Epilepsy Society’s Therapeutic Drug Monitoring Unit awarded accreditation
The Therapeutic Drug Monitoring Unit (TDMU) at Epilepsy Society's headquarters in Chalfont St Peter has been awarded accreditation by the UK Accreditation Service (UKAS).
The award is the first of its kind given to a UCLH "pathology; clinical biochemistry" provider, as well as being the first awarded to any London-based hospital.
Philip Patsalos head of Epilepsy Society’s Therapeutic Drug Monitoring (TDM) unit said: " I believe this is a great achievement and accolade. We are the first University College London Hospitals “pathology; clinical biochemistry” provider to achieve UKAS accreditation and we are indeed the first in London! No other London-based NHS hospital has yet to be UKAS accredited. This is a real tribute to the vital work which we do at Epilepsy Society, analysing antiepileptic drug levels which are used clinically to guide patient management so as to ensure that drug efficacy is maximised and side effects are kept to a minimum. "
Why and how TDM is used
Therapeutic drug monitoring is the clinical analysis of drug levels that allows a person's AED therapy to be individualised to their own therapeutic range.
By measuring serum/plasma drug levels from a blood sample, TDM can be used to adjust the patient’s individual dosage and schedule to their own therapeutic requirement. In this way, drug efficacy is maximised and side effects minimised.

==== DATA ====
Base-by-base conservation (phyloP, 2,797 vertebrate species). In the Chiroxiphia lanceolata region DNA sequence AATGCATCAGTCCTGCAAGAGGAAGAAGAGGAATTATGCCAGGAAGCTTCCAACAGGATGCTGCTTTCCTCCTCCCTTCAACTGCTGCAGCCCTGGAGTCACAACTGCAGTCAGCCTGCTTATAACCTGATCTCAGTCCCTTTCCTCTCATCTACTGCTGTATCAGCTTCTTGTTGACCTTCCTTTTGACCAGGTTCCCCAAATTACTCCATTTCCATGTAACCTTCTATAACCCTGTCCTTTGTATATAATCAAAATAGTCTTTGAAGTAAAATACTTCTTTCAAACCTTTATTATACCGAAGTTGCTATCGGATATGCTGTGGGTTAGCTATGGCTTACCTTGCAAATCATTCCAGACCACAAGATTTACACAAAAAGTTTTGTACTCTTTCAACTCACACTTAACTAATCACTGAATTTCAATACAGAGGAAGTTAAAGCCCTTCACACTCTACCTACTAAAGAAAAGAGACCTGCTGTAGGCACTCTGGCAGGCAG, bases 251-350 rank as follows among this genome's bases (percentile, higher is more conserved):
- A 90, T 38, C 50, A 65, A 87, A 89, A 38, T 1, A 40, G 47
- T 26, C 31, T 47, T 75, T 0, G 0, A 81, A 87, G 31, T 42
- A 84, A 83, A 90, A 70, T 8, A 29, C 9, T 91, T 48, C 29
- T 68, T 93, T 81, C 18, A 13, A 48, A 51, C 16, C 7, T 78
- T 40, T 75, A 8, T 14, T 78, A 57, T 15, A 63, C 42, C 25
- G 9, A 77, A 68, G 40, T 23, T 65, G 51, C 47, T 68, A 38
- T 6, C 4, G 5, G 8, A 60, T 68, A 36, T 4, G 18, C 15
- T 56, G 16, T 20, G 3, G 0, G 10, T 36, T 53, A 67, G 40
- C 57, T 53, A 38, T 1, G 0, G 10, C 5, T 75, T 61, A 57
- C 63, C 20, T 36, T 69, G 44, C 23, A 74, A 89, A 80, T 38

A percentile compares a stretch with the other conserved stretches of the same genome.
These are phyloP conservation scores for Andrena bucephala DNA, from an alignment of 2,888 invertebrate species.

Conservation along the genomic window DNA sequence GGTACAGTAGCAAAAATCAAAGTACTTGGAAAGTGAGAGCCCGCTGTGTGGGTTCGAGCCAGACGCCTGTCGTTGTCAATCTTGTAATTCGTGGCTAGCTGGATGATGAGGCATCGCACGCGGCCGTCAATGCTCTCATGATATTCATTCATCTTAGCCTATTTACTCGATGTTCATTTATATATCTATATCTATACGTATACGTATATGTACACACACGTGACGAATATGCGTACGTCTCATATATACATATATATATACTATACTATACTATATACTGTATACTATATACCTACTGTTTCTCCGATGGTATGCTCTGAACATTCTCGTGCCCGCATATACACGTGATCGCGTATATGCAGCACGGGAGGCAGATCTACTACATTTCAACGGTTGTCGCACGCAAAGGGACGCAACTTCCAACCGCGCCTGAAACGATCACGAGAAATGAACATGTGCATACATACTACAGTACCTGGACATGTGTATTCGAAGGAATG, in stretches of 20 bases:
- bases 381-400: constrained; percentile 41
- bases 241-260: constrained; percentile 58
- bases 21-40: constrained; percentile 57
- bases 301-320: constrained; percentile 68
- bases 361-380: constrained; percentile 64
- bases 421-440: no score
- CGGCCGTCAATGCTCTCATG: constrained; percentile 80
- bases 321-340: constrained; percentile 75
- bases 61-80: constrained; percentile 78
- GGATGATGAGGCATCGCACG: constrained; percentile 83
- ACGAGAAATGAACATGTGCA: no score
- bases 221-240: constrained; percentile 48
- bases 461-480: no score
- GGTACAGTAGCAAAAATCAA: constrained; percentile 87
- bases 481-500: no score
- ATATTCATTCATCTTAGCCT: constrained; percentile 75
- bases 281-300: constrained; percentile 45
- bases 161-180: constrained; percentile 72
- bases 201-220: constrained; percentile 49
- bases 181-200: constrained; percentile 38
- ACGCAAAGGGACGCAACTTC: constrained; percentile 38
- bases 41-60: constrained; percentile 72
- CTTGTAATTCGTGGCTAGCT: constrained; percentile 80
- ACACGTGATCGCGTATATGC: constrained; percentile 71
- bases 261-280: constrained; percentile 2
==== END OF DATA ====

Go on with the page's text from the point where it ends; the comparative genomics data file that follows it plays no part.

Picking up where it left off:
TDM not routine treatment
TDM is not routinely available to everyone with seizures, however it is particularly useful in certain cases. It will be used to determine if a person with seizures is taking their prescribed dose of medication correctly, or to check drug concentrations when a person is switching brands of medication.
TDM important for children, women and the elderly
TDMU is especially important in children, women, and the elderly. The way a child absorbs and distributes a drug will change as they get older. In women, pregnancy or the oral contraceptive pill can affect levels of drug concentration and seizure control. And under-dosing, over-dosing, missed doses and make-up doses are common in older adults which can alter drug concentrations and effectiveness.
Epilepsy Society's TDMU was recently able to identify that a new brand of phenobarbital used in some parts of Africa was putting the lives of epilepsy patients at risk because the drug had been falsified and only contained an "extremely low concentration" of the active ingredient.
Find out more
Read more about the work of our Therapeutic Drug Monitoring Unit.
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